Graham Haughton, Professor of Urban Planning at The University of Manchester outlines 12 lessons from the recent debates around a new Spatial Framework for Greater Manchester.
- The Greater Manchester Spatial Framework (GMSF) is a 20 year strategic plan for the city region.
- The draft GMSF was planned for what should have been an election free year in Greater Manchester (2017), but the GM Mayoral and the snap General Election, meant the GMSF became subject to intense political debate.
- People involved in the process thought the idea for a plan was good, but that the first draft was problematic on various counts, mainly in the way it allowed debate to become focused on greenbelt loss rather than the wider strategic needs for the region. There are, however, lessons that can be learnt from the process so far.
Greater Manchester’s Devolution Deal
At the start of this year 27,000 members of the public had responded to the draft Greater Manchester Spatial Framework Plan. Debate continued in the following months and included protest marches which made local headlines. During the course of the year I spoke to 20 people involved in the consultations from a range of perspectives; – planners, politicians, developers, lobby groups and protest groups – to understand why this became such a hot political issue and what it says about the emerging devolution process in Greater Manchester and beyond.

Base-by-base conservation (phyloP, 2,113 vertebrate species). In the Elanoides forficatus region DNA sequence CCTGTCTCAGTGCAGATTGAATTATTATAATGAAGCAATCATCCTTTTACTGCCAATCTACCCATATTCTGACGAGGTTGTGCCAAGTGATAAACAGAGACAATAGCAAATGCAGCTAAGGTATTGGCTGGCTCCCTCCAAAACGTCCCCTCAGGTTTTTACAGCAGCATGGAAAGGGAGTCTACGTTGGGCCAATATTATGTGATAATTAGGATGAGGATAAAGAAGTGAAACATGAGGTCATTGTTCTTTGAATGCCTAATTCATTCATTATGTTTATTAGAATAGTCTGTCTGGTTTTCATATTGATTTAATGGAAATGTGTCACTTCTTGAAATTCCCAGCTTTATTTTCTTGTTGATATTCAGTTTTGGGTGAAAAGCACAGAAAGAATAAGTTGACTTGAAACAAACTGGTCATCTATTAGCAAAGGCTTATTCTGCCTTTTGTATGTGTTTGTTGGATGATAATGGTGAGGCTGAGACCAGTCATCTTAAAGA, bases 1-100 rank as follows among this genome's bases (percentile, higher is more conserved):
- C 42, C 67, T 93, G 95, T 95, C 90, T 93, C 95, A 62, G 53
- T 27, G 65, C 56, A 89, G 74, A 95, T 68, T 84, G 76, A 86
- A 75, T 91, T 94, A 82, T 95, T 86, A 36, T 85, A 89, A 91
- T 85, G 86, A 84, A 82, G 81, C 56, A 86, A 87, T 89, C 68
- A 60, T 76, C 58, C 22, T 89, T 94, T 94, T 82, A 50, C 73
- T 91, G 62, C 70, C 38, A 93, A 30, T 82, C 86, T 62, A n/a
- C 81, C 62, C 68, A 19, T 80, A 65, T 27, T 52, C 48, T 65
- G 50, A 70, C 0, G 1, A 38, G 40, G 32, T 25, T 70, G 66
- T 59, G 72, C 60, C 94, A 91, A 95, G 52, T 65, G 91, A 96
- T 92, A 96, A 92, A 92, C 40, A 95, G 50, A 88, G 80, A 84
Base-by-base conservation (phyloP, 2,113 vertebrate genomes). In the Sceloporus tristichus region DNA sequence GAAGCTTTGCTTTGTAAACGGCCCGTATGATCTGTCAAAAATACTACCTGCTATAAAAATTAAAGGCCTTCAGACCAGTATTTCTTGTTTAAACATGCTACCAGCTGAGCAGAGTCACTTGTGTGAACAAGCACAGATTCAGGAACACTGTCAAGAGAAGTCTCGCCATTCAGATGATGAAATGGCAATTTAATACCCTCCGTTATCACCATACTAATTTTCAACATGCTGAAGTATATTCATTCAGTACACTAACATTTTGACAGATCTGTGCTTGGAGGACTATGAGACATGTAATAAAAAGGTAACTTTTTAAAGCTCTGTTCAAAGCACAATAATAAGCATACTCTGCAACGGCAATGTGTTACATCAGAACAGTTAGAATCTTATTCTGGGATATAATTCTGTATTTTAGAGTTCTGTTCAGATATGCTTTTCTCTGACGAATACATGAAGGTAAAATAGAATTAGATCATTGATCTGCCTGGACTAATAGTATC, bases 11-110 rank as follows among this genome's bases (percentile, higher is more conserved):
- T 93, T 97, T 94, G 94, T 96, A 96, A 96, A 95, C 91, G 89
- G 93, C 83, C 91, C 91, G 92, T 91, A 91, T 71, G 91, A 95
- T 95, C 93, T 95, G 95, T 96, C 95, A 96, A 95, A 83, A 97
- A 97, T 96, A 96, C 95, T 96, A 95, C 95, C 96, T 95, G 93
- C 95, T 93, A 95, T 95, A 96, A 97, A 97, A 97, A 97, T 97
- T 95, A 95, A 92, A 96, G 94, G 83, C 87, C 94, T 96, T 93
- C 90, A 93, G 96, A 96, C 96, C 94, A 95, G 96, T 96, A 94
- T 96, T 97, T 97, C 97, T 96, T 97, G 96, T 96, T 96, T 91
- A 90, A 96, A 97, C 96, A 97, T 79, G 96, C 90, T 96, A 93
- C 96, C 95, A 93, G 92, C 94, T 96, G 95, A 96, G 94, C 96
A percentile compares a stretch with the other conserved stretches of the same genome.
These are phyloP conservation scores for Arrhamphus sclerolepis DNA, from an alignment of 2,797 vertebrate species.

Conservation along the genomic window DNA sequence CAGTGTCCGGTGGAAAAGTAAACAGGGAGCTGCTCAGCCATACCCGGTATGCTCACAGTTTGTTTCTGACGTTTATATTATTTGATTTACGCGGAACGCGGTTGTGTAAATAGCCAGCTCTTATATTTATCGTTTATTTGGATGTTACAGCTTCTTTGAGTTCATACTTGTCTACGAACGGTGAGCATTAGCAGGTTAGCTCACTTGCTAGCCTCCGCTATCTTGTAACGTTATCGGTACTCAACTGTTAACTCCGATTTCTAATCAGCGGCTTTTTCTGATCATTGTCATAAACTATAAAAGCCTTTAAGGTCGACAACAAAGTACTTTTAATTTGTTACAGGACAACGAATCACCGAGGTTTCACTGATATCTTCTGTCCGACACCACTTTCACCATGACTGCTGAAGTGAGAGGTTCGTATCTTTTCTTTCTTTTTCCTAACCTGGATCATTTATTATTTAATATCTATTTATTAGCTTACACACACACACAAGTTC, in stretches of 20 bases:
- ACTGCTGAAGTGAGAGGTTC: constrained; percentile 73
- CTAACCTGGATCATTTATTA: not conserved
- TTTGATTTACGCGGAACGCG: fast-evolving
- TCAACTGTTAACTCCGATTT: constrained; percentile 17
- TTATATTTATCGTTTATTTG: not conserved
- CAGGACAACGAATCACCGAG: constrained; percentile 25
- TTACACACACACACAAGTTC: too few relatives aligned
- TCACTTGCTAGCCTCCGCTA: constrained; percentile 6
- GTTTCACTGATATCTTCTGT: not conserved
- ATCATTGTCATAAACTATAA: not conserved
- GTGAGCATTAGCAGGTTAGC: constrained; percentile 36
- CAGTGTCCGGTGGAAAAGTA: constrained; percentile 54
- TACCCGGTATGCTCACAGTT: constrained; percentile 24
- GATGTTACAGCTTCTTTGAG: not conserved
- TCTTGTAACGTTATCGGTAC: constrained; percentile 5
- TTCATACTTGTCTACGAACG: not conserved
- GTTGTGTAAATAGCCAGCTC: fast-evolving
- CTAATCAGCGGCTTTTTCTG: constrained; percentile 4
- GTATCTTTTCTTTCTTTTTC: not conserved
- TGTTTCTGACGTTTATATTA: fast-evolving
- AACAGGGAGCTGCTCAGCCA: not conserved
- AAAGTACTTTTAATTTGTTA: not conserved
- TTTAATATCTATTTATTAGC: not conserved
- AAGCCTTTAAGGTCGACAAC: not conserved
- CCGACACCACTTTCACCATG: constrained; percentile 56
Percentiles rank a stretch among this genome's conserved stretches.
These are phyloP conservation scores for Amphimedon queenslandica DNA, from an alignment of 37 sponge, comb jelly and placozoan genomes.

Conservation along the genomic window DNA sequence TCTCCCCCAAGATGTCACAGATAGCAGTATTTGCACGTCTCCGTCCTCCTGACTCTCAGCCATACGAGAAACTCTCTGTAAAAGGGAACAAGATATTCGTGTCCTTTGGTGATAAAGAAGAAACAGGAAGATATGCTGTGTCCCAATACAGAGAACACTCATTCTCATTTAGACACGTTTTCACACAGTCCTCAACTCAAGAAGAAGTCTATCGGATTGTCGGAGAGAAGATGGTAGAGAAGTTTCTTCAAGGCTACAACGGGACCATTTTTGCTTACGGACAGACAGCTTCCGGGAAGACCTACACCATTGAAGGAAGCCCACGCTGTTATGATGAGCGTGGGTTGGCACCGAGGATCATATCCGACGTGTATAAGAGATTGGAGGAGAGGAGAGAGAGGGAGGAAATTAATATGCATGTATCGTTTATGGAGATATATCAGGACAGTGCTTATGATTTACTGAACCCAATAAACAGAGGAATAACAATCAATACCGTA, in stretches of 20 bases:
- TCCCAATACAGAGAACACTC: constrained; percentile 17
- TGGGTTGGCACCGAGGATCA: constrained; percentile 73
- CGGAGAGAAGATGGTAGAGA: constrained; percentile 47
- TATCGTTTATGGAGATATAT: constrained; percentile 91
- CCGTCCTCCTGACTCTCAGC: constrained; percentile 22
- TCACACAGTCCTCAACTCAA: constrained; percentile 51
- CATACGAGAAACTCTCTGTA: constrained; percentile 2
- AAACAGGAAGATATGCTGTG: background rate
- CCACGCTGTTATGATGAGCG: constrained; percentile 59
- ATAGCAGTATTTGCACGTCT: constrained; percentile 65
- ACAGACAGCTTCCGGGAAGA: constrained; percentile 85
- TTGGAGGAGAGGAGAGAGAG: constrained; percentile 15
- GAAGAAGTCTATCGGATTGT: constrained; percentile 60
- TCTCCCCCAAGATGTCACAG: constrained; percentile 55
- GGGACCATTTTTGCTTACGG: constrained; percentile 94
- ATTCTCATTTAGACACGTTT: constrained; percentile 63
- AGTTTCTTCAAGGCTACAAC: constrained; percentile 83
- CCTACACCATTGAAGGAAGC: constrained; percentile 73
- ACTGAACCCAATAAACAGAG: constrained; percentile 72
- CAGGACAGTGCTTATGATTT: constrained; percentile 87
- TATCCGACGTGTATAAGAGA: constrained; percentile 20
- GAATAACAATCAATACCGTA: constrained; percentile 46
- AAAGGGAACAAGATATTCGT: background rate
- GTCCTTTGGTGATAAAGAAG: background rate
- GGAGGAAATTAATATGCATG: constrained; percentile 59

The GMSF is an attempt to produce the first formal plan for Greater Manchester since the early 1980s. It is a product of the Greater Manchester Devolution Deal, which gives the new mayor powers to produce a spatial strategy, if they chose to. Uniquely of all the devolved powers, all 10 local authority leaders plus the mayor need to agree to the Mayor’s spatial strategy. These new powers are not yet in place in legislative terms, but will be soon, along with new powers for the mayor in relation to compulsory purchase powers to help speed up development.
This timing means that the current plan consultation is something of a hybrid made up of; the strategic statement which should become the Mayor’s plan; and a series of potential site allocations, which in formal terms is the joint local plan for the ten local authorities and will need to be adopted separately by each of the individual council in due course. In the hope moving consultations forward the two processes were brought into a single document, the draft GMSF.